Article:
The new year brings in new resolutions, and those often lead to changes in diet and health. Often, a trendy diet or a superfood that will solve all of your problems seems to be the answer, and that may be so. I, too, have fallen into the trap of those crazy fad diets in the past, and more often than not I end up failing miserably at them. I obviously enjoy food and dining out, and I have a strong bond with food; otherwise, I wouldn’t be here every week talking to you about my latest craving or restaurant find. If you’re anything like me and calorie counting is a joke and meal prepping the same meal for every day of the week makes your insides hurt, then perhaps you should look into a diet with fewer restrictions that still has great results. I give you the lo-carb, high fat (LCHF) diet, otherwise known as the keto diet.

Marisa Ratchford / Daily Nexus

What is considered LCHF?

This diet is simple in its restrictions: avoid fruits, grains, pasta, starch and vegetables that grow underground like potato. Foods that should be consumed are poultry, meat, eggs , fish, cheese and natural fats like butter and lots of vegetables. There is no need to calorie count or restrict portions; eat when you’re hungry and stop when you’re full. It’s as simple as that. Another plus is that there is no reason to buy artificial or specialty foods to maintain this diet, as it’s natural and easy to prepare.

How does it work?

Many of you may be skeptical because your mother has probably warned you of the dangers of butter, cheese and bacon your whole life, and every time you ingest a cheese stick you helplessly panic and wait for cellulite to appear on your thighs. So how could bacon possibly help you lose weight? Well, when your body is consuming carbohydrates, it will use these easy molecules for energy, but when a lack of carbohydrates is present, the body will turn to its stored fats and break those down for energy, thus burning fat and shedding pounds.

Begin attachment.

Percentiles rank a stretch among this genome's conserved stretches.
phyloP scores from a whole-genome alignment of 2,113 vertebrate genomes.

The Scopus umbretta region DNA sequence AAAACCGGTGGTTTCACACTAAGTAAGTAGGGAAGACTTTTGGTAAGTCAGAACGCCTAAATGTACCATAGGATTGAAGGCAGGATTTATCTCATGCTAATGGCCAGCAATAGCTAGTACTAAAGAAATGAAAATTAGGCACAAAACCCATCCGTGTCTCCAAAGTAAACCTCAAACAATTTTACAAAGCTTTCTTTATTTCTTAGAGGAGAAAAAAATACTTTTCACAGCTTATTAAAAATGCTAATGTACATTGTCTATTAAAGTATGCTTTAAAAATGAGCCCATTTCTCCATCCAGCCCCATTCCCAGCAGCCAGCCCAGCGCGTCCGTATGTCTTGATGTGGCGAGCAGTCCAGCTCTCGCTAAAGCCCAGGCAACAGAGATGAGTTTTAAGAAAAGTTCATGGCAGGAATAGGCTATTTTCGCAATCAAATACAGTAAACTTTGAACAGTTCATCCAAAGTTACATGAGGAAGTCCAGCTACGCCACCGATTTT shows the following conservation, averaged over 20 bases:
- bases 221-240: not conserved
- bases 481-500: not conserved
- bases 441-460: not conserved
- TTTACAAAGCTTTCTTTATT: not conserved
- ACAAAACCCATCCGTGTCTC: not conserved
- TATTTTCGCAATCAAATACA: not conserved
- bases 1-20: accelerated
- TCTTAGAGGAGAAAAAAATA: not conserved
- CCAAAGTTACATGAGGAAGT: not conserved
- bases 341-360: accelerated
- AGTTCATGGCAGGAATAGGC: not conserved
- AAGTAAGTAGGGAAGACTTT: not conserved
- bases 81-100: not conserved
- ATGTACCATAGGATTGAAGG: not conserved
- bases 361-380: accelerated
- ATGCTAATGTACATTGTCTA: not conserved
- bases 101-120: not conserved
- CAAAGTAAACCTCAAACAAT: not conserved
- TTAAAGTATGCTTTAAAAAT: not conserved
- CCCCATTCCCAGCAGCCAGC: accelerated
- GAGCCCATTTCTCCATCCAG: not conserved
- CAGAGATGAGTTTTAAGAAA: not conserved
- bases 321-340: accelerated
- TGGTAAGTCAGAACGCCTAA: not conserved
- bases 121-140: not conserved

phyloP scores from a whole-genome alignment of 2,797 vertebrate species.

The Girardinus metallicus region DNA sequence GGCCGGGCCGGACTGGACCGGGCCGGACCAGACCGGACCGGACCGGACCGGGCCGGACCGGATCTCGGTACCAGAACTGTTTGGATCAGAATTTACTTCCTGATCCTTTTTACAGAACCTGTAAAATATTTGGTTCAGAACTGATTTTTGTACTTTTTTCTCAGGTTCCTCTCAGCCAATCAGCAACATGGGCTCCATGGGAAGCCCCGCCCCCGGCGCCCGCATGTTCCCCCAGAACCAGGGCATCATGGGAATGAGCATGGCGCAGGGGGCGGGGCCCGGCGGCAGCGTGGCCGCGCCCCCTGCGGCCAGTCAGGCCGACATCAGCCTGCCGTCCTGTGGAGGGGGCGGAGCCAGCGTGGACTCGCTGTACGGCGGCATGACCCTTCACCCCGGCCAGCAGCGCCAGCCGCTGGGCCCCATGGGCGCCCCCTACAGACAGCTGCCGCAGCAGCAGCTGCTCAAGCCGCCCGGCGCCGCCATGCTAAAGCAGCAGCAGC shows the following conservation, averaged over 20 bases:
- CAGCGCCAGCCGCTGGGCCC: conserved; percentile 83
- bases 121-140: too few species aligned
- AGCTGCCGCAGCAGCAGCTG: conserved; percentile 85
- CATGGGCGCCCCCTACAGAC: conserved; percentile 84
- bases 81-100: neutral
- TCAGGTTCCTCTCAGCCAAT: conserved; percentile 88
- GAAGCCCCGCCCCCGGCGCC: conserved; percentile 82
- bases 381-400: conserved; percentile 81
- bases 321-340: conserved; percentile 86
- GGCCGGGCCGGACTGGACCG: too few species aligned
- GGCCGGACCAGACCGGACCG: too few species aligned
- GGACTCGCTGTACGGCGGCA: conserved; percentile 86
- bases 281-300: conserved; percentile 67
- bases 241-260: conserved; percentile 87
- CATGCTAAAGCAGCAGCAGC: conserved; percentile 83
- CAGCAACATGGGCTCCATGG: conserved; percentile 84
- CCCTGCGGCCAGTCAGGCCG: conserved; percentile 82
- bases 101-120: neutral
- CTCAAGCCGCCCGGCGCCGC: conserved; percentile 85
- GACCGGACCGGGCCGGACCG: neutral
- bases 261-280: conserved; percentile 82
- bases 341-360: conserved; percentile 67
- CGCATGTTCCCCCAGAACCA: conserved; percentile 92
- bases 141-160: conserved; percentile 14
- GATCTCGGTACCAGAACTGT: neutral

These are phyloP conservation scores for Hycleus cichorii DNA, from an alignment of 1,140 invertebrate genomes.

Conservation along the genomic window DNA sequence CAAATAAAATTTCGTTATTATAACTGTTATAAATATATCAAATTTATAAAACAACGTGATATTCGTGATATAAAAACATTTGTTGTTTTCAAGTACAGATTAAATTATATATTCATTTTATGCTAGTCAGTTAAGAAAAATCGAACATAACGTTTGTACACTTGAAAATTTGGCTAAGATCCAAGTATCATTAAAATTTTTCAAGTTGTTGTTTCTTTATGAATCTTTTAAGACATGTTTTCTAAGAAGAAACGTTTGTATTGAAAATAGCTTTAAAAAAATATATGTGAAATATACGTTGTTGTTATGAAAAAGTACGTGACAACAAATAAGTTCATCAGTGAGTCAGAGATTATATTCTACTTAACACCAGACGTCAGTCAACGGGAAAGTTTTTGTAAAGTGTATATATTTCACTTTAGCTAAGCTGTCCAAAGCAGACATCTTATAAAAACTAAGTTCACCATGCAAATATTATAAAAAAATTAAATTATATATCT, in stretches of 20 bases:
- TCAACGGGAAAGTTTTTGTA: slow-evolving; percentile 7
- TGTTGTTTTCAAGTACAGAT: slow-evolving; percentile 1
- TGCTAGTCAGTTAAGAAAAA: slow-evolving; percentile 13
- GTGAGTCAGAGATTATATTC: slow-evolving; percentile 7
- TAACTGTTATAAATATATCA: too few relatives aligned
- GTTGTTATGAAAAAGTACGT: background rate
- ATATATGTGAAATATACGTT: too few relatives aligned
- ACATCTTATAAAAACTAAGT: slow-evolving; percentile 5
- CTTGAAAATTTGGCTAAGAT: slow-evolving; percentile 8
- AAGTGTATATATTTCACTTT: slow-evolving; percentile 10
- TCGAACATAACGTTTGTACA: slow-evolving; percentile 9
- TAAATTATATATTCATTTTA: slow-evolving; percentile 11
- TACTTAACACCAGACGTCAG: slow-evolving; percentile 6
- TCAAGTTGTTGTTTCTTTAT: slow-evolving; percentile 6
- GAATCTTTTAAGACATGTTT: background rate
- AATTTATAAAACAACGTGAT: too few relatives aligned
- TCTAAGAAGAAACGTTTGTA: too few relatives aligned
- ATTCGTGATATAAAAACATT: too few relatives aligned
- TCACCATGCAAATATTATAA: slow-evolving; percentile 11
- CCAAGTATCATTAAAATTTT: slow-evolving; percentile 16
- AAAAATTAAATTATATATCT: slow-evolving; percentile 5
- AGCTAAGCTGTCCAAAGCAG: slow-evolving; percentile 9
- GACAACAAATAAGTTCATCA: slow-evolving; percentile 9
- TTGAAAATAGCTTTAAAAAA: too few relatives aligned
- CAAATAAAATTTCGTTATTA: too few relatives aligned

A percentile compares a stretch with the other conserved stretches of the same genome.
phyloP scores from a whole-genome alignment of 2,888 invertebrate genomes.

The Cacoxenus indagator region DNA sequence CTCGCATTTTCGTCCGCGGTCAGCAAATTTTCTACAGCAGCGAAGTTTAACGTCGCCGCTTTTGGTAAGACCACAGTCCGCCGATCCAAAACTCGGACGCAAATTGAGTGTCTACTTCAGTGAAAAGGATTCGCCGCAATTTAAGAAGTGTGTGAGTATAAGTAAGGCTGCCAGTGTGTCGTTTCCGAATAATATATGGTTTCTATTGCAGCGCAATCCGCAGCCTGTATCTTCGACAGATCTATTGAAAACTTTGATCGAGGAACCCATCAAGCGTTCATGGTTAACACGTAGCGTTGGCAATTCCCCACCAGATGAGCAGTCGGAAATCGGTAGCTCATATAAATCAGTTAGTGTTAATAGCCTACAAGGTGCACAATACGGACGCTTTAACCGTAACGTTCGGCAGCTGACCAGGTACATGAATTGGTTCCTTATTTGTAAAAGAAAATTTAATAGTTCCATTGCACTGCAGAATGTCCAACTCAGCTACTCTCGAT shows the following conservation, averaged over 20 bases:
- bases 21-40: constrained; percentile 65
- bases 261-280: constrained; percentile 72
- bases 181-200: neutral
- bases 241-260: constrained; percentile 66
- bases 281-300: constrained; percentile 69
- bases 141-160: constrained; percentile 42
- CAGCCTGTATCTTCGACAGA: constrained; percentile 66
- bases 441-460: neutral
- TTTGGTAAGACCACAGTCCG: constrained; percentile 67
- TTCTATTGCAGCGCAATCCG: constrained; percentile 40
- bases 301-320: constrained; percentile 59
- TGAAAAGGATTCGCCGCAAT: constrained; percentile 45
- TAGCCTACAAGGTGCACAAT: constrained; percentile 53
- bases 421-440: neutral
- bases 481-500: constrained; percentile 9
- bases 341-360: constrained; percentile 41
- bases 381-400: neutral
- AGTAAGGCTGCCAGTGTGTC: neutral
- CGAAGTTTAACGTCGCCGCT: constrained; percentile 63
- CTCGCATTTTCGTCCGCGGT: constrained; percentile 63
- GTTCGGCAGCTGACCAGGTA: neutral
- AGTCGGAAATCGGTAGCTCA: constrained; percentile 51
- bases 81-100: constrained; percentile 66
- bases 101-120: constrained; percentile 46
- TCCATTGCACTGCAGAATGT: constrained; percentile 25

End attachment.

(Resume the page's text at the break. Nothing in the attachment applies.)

Is it safe?

A state of ketosis can be beneficial to your weight loss, but it is important to know that any sort of restricting diet comes with its health risks. It is not recommended for those who suffer from diabetes or high cholesterol, or if you are pregnant or breastfeeding. And if nutrients and vitamins are not either supplemented or monitored in your diet, improper nutrition can lead to many health risks including dizziness, nausea, dehydration, constipation and, in serious cases, kidney stones and gout. It is definitely not something to do without proper advisement and correct nutritional levels.

Will the weight stay off?

Like any fad diet, LCHF works as intended during use but when reverting back from ketosis, weight gain is likely to happen. Your body has been burning all of its stored fat resources, so once it has a new source of fuel for energy (carbohydrates), it begins to want to store fat once again. Water weight gain can also occur. The important thing to remember is that diets do not keep the weight off. They help lose weight quickly and rapidly, but in order to create permanent results, you need to make lifestyle changes like permanent amends to your diet and exercise regimens.


Ketosis definitely doesn’t work for everyone, and many health advisors would say that the risks outweigh the benefits, but for rapid results with minimal restrictions, this diet does work. I’ve personally tried it and lost five pounds in a week, but my Irish roots’ love for potatoes always sneaks back up and causes a lapse in ketosis, making it impossible to keep results consistent. The important thing I’ve taken away from my experiences with LCHF is not to be carb-restricted but rather carb-conscious. I’m eating better, I’m cooking more of my meals and I’m still feeling satisfied. Whether you want to go extreme or just try and make tweaks to your habits, it’s always important to find a balance that works for you and makes you happy.